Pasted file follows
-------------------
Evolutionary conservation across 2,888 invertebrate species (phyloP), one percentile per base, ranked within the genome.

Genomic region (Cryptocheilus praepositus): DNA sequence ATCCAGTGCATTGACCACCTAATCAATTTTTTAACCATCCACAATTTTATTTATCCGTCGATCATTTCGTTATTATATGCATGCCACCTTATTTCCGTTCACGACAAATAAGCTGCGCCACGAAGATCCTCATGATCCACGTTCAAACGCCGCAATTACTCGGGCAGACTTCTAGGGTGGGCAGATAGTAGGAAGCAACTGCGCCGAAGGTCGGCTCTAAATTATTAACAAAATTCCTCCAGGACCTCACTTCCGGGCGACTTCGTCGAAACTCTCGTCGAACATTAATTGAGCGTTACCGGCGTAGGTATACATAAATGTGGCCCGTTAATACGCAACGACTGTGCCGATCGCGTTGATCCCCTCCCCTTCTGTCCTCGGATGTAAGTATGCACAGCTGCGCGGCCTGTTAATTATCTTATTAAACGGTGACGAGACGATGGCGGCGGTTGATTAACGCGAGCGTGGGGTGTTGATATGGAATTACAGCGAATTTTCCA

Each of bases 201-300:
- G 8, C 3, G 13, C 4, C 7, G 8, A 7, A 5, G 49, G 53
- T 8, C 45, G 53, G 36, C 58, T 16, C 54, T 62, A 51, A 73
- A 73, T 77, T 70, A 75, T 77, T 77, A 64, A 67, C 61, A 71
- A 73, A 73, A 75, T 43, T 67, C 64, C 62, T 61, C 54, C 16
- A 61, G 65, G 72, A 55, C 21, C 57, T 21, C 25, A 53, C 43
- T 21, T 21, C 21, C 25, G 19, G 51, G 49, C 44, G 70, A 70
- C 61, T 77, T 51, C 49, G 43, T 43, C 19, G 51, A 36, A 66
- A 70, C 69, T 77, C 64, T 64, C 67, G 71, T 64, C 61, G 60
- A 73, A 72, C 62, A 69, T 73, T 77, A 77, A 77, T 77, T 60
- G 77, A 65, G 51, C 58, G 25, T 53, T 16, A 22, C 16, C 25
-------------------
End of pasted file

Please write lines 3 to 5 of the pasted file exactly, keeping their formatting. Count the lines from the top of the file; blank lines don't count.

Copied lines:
Each of bases 201-300:
- G 8, C 3, G 13, C 4, C 7, G 8, A 7, A 5, G 49, G 53
- T 8, C 45, G 53, G 36, C 58, T 16, C 54, T 62, A 51, A 73